8. Donny Baker Lives!

  9. Cool idea - thanks for sharing the route and all of the beta.
  10. Suggestions on where to live

    Based on your requirements, I'd rule out just about anyplace west of the Cascades for an infinity of reasons. Focus on Leavenworth/Mazama. If you are willing to live up to 30 minutes away you may find that rates are a bit more reasonable. Probably not much of a singles scene in Chumstick or Cashmere, but life's all about tradeoffs. Also - if you are mostly into rock climbing, then Walla Walla is worth a look. Between the wine scene and the presence of a small liberal arts college, it punches above its weight culturally for a town its size, has reasonable access to crags, is right next to the blue mountains, etc. There's a geology professor at Whitman named Kevin Pogue who's been active for decades that could give you a pretty good rundown on what it's like to live there.
  11. Last Ascents in the Cascades

    Have you noticed any seasonal pattern with the rockfall? The story I've been telling myself is that most of the "exfoliation" out there happens when things start to heat up in the spring. Water percolates in to the cracks in the winter, repeated freeze thaw cycles lead to frost-jacking, and when the melt kicks in during the spring the ice-shrinkage plus lubrication provided by the liquid water plus gravity equals big-time rockfall followed by a quieter period once the annual shed is over and done with. Does this story I've been telling myself fit in with what you observed or is this just a baseless fantasy that I've cooked up?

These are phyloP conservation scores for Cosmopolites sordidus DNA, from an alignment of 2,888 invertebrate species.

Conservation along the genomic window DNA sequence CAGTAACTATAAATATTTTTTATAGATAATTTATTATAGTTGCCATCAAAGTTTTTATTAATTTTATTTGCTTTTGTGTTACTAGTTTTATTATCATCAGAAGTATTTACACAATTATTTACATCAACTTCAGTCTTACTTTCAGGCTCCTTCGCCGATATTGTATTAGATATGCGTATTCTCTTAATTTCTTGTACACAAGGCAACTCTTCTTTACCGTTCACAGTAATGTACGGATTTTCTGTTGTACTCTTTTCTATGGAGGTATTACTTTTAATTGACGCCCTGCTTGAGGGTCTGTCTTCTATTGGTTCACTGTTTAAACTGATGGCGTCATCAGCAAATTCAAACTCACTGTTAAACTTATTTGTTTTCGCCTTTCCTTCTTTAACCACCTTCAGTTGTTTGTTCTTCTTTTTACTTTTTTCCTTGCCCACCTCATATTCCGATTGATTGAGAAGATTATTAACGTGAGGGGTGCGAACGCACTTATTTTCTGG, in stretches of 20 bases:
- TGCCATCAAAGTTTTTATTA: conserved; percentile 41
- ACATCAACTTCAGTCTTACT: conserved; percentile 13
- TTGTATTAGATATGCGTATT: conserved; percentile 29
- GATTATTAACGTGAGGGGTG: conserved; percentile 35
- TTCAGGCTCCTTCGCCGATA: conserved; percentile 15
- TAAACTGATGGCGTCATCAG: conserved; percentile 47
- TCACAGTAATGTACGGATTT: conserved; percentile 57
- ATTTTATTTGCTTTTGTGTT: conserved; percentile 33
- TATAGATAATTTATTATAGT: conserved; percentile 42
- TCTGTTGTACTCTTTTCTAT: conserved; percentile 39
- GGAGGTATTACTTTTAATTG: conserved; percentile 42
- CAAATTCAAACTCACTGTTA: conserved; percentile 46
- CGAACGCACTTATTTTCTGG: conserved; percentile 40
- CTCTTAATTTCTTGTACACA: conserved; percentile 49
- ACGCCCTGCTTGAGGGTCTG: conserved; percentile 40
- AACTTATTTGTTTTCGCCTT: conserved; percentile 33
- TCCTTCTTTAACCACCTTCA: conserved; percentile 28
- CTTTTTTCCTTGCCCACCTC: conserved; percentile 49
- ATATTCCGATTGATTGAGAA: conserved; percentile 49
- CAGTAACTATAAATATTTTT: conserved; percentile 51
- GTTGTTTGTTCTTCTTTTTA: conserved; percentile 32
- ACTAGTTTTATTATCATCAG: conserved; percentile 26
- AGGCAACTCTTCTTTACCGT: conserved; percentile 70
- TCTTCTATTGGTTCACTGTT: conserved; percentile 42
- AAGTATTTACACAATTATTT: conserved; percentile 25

12. Great find - thanks for posting the link.
  13. Sort of surprised to see the data point from the Willis Wall in 2011. The only WW climb I can recall was Loren and Jens' ascent as a party of two around that time. Anyone recall any other WW ascents? Kind of interesting that most of the activity on Willis Wall, from what I can recall, was in the early 60's through the mid-70's, which coincides with the post WWII cold period. My sense is that it's just a coincidence that that period of time just happened to be when the rest of the mountain had been climbed out and Willis Wall was the only place left people seeking out first ascents could go for FAs on big lines. Having said that, I wonder if the colder, snowier conditions made those lines more or less dangerous. I could see it going either way. Always Russian roulette, but interesting to contemplate from an armchair a long way away from that face.
  14. Tragic. Unless you're one of the loved one's left behind here's something ineffable about the vast and never-ending spiral of grief that you know that incidents like this are going leave in their wake. Sort of like the emotional equivalent of dark matter. You know it's out there, and it's massive, searing, and life changing, but if you're far enough removed from the incident you can't really see it, feel it, or appreciate its true magnitude. ------------------------- I think I can remember a TR from Alpinfox from way back that mentioned sitting in their tent when a garbage-can-lid sized wheel of death that ripped right between himself and his partner when they were sitting in their tent. Literally just chilling in their tent one second, certain death pass inches away from both of them a second later, both of them getting eyes wide as saucers a second later, then spending the rest of the night crouched low in their tents with their helmets on, with their full packs braced between themselves and whatever else might come raining down in the middle of the night. Terrifying.